It is often stated that the upper limits of organisms are set by physical factors, whereas the lower limits are set by biological interactions but there are many exceptions to this rule. The specific causes of the zonation seen on most rocky shorelines vary with geographic location, but zona-tion results primarily from behavior of larvae and adults, tolerance to physiological stress, the effects of consumers, and the interplay between production and the presence of neighbors.

Adult movements and larval behavior during settlement from the plankton onto rocky shores have major effects on the distribution of animals. For example, studies of barnacles have shown that vertical zonation of larvae in the water column contributes to corresponding vertical zonations of both larval settlement and adults on the shore, a pattern previously ascribed solely to interspecific competition. For seaweeds, behavior is a relatively unimportant cause of their zonation since adult seaweeds are sessile and settling spores are mostly passively transported.

Marine organisms living higher on the shore are faced with more frequent and extreme physiological challenges than their lower shore counterparts, and the upper limits of intertidal distributions for most species are set by cellular dehydration. Dehydration can occur either from freezing during winter or simply desiccation associated with long emersion times. High temperatures and wind, which accelerate the rate of water loss from tissues, exacerbate the effects of desiccation.

Primary and secondary production by sessile organisms can be limited at higher tidal elevations because nutrients and other resources can be acquired only when immersed. Respiration rates of seaweeds and invertebrates are temperature dependent and thus can be greater when an organism is exposed at low tide. For seaweeds, prolonged exposure to dehydration also reduces photosynthesis.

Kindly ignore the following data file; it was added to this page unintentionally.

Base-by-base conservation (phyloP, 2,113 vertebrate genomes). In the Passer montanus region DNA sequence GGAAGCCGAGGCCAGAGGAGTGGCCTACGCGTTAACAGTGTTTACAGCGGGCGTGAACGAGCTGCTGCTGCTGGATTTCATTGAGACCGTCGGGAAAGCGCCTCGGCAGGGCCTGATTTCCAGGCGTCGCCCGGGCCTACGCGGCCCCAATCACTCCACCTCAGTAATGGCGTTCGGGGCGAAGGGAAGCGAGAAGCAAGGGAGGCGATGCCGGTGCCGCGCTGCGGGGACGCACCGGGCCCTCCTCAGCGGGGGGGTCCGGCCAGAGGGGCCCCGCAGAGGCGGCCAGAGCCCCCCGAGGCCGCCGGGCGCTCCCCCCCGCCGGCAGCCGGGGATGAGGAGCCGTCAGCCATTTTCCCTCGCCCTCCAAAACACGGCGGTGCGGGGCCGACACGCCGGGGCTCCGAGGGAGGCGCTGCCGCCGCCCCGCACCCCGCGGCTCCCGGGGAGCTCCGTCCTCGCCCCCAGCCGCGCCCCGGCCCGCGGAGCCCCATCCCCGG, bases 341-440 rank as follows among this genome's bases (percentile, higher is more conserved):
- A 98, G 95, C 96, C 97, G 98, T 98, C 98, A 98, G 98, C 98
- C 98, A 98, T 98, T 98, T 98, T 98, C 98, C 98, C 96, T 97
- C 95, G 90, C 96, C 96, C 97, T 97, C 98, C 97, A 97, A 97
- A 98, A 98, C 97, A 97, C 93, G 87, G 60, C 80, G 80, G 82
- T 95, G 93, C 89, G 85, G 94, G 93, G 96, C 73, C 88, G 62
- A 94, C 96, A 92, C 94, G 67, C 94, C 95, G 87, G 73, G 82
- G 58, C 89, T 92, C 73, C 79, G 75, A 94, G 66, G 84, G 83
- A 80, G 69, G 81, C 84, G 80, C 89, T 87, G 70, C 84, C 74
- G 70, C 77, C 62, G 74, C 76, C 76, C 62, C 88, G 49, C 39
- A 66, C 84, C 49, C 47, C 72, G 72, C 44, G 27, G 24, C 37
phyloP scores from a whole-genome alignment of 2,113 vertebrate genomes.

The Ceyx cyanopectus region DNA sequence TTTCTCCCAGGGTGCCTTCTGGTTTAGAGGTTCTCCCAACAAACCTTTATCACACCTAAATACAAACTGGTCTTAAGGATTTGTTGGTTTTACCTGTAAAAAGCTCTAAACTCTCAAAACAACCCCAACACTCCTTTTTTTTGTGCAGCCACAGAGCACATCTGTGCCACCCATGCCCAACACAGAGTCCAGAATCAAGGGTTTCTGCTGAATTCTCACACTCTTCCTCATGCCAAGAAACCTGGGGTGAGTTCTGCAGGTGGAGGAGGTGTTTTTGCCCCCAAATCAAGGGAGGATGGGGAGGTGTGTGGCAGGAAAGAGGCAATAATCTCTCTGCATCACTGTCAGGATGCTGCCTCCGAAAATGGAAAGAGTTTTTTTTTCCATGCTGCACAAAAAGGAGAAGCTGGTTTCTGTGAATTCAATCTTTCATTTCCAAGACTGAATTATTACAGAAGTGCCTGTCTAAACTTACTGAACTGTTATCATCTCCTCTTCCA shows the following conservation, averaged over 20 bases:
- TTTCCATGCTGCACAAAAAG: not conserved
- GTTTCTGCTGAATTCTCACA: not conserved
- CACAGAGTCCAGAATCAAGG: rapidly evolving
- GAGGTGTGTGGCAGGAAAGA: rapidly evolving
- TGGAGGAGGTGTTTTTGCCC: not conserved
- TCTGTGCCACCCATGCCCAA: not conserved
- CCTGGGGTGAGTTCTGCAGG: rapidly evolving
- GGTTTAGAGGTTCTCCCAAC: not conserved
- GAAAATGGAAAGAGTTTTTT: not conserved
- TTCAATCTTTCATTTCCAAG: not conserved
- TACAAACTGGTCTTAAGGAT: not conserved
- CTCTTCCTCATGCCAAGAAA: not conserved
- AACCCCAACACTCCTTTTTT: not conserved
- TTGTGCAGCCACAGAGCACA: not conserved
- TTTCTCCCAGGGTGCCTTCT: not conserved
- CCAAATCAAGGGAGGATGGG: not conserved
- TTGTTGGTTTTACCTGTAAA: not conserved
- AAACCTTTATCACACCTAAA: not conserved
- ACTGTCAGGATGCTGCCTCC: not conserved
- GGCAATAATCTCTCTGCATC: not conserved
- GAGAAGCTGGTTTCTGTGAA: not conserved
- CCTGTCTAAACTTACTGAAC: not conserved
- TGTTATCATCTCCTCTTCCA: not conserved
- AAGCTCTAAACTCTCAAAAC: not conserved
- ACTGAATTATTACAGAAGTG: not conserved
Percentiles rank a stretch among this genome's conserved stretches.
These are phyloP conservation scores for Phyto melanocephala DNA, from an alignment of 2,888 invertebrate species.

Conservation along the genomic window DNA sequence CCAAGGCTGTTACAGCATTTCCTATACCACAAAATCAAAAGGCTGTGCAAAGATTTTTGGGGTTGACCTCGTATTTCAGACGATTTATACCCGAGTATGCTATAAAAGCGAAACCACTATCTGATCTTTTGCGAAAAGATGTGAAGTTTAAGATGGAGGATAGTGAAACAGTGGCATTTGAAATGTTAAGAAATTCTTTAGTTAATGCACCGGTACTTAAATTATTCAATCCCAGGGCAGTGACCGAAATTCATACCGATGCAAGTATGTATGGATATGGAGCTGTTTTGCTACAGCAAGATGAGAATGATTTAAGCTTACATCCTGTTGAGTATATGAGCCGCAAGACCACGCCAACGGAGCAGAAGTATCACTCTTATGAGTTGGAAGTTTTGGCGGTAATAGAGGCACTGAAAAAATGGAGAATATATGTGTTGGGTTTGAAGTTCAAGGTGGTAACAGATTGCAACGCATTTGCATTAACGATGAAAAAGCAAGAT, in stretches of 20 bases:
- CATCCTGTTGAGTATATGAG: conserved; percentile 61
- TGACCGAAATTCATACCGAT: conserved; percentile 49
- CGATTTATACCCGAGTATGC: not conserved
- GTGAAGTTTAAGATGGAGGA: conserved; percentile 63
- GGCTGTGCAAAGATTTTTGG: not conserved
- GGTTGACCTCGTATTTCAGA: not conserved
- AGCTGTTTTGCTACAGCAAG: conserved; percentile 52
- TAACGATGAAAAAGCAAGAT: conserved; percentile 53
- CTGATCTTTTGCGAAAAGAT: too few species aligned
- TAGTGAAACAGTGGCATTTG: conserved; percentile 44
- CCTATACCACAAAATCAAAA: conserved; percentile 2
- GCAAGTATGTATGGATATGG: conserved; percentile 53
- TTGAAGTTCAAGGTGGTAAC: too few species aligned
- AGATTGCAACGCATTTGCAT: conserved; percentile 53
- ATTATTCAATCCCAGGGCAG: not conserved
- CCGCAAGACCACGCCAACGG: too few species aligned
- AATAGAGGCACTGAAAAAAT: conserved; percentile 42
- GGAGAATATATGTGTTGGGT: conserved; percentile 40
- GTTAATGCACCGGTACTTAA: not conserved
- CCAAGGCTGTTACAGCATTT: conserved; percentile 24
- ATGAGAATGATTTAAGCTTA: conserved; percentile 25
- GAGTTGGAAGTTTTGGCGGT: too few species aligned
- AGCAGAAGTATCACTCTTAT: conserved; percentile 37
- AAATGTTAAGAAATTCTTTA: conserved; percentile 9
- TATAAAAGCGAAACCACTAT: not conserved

The reduced productivity associated with increased exposure at higher tidal elevations modifies intra- and interspecific interactions. For instance, competition between seaweeds, which may be intense lower on the shore, is reduced at higher tidal elevations and enables coexistence. Competition among intertidal seaweeds is hierarchical with lower shore species dominating those of the higher shore. Thus, fucoid species of the mid intertidal zone are outcompeted for space in the low zone by foliose red seaweeds that pre-empt space with an encrusting perennial holdfast. There is also a competitive hierarchy among mid intertidal zone fucoids with those typically occurring lower on the shore competitively dominant to those higher up. This is most apparent on European rocky shores where the diversity of intertidal fucoids is greatest.

Grazing rates tend to be greater lower on the shore, although there are cases of herbivory by insects setting the upper limits of ephemeral green algae. Grazing by sea urchins at the interface with the sub-littoral zone can limit the lower distributions of macroalgae, but there is little evidence for grazing on perennial seaweeds setting the lower limits of those taxa within the intertidal zone. Grazing of perennial seaweeds is most intense at the sporeling stage soon after settlement. Grazing by gastropods and small crustaceans certainly contributes to losses of biomass of established individuals, but does not affect distributions within the intertidal zone. In contrast, the grazing of established ephemeral species both on emergent rock and tidepools is intense during spring and summer in many regions eventually eliminating those algae from their respective habitats. There are also many examples of consumers using seaweeds as habitat as well as food.

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Worm Farming

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